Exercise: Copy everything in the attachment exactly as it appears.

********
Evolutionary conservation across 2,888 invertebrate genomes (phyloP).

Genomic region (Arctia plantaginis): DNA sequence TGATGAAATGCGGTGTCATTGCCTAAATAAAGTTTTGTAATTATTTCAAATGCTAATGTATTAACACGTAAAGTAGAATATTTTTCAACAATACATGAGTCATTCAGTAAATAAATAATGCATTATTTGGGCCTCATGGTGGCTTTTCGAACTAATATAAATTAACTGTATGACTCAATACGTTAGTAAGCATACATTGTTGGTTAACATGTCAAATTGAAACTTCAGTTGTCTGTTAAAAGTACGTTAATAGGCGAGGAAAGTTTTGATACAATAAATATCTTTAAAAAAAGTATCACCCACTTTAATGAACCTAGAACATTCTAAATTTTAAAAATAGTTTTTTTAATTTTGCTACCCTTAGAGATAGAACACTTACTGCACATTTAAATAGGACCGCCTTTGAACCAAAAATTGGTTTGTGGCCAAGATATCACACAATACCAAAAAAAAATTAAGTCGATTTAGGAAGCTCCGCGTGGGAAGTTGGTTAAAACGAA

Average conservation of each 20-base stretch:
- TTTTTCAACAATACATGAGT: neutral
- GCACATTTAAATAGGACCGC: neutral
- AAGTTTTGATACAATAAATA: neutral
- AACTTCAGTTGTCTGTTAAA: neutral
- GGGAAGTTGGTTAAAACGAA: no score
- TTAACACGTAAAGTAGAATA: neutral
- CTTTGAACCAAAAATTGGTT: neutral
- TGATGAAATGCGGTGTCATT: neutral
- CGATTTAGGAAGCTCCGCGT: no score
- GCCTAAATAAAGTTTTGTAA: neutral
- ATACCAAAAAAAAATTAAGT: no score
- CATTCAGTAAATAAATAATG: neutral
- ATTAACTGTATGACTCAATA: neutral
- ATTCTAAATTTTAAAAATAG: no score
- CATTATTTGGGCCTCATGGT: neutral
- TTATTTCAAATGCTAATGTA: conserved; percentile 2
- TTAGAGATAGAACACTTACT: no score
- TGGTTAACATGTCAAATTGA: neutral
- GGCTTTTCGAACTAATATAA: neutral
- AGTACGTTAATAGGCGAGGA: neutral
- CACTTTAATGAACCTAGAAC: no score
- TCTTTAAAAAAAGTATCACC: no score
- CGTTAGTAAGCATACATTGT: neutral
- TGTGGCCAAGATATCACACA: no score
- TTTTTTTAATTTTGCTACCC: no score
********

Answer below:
Evolutionary conservation across 2,888 invertebrate genomes (phyloP).

Genomic region (Arctia plantaginis): DNA sequence TGATGAAATGCGGTGTCATTGCCTAAATAAAGTTTTGTAATTATTTCAAATGCTAATGTATTAACACGTAAAGTAGAATATTTTTCAACAATACATGAGTCATTCAGTAAATAAATAATGCATTATTTGGGCCTCATGGTGGCTTTTCGAACTAATATAAATTAACTGTATGACTCAATACGTTAGTAAGCATACATTGTTGGTTAACATGTCAAATTGAAACTTCAGTTGTCTGTTAAAAGTACGTTAATAGGCGAGGAAAGTTTTGATACAATAAATATCTTTAAAAAAAGTATCACCCACTTTAATGAACCTAGAACATTCTAAATTTTAAAAATAGTTTTTTTAATTTTGCTACCCTTAGAGATAGAACACTTACTGCACATTTAAATAGGACCGCCTTTGAACCAAAAATTGGTTTGTGGCCAAGATATCACACAATACCAAAAAAAAATTAAGTCGATTTAGGAAGCTCCGCGTGGGAAGTTGGTTAAAACGAA

Average conservation of each 20-base stretch:
- TTTTTCAACAATACATGAGT: neutral
- GCACATTTAAATAGGACCGC: neutral
- AAGTTTTGATACAATAAATA: neutral
- AACTTCAGTTGTCTGTTAAA: neutral
- GGGAAGTTGGTTAAAACGAA: no score
- TTAACACGTAAAGTAGAATA: neutral
- CTTTGAACCAAAAATTGGTT: neutral
- TGATGAAATGCGGTGTCATT: neutral
- CGATTTAGGAAGCTCCGCGT: no score
- GCCTAAATAAAGTTTTGTAA: neutral
- ATACCAAAAAAAAATTAAGT: no score
- CATTCAGTAAATAAATAATG: neutral
- ATTAACTGTATGACTCAATA: neutral
- ATTCTAAATTTTAAAAATAG: no score
- CATTATTTGGGCCTCATGGT: neutral
- TTATTTCAAATGCTAATGTA: conserved; percentile 2
- TTAGAGATAGAACACTTACT: no score
- TGGTTAACATGTCAAATTGA: neutral
- GGCTTTTCGAACTAATATAA: neutral
- AGTACGTTAATAGGCGAGGA: neutral
- CACTTTAATGAACCTAGAAC: no score
- TCTTTAAAAAAAGTATCACC: no score
- CGTTAGTAAGCATACATTGT: neutral
- TGTGGCCAAGATATCACACA: no score
- TTTTTTTAATTTTGCTACCC: no score